Today’s Franklin, Virginia newspaper summarizes the post-war trajectory of local freedmen in Methodist and Baptist life in Staunton since the end of the war, describing an unusually cooperative arrangement between the city’s white and black Baptists.
“At the recent session of the Methodist Conference in Washington, Bishop Simpson and a colored preacher, the Rev. Mr. Lawson, to Staunton, Va., to preach to the blacks there. He preached one half day in the Methodist church vestry to a black audience. The next day the white clergymen of Staunton met and voted that thereafter no colored man should preach in that place, but that once in four weeks one of their number should preach exclusively to the blacks. The black members of the Methodist Church, three hundred in number, and paying nearly all the parish expenses, thereupon seceded, leaving the church to its eighteen white members, and organized a flourishing church of their own in the spacious rooms of a carriage manufactory. The Baptist clergyman, seeing the ruin of the Methodist Church, and conscious of the inability of its own white flock to sustain him, immediately sent an offer of his vestry to a colored Baptist clergyman. The offer was accepted, and ever since that day the two most flourishing churches in Staunton are the Black Methodist and the White-and-black Baptist.”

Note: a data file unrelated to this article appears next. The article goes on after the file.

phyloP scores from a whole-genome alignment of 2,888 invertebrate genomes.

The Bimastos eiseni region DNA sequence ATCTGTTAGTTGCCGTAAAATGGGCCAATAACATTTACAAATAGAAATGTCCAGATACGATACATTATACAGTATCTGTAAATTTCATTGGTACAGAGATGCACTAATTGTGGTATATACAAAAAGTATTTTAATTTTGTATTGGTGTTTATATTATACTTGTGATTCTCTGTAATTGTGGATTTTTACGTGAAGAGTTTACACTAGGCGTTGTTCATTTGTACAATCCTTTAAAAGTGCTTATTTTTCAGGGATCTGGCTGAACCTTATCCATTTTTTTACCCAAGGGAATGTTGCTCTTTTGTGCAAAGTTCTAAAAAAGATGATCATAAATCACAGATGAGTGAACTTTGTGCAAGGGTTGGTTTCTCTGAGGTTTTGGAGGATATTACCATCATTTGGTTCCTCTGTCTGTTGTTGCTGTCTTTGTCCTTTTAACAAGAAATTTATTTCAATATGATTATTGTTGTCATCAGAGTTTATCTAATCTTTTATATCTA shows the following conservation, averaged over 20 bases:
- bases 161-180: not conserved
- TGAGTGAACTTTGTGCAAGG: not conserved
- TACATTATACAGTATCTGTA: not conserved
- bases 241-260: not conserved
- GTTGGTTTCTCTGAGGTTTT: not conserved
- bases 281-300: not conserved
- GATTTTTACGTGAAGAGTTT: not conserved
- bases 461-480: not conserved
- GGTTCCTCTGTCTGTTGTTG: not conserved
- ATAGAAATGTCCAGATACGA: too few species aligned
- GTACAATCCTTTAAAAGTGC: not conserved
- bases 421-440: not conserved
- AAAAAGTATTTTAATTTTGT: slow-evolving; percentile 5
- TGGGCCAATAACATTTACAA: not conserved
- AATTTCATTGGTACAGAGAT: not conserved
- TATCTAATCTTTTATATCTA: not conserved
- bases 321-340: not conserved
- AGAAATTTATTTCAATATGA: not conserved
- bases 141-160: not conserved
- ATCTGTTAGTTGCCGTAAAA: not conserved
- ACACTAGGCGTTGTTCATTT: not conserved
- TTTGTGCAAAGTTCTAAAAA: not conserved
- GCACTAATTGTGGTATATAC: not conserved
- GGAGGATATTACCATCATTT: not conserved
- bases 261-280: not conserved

Meanwhile, in the nation’s capitol Northern political leaders continue an ongoing discussion of how the former rebellious Southern states should be treated.
Underlying the dialogue is a fear that if the Southern states are readmitted without penalty, they, by virtue of an increase in voting population due to anticipated black enfranchisement, could obtain outsize influence in national politics, even while keeping blacks in post-slavery servitude.
It is a fear not unfounded.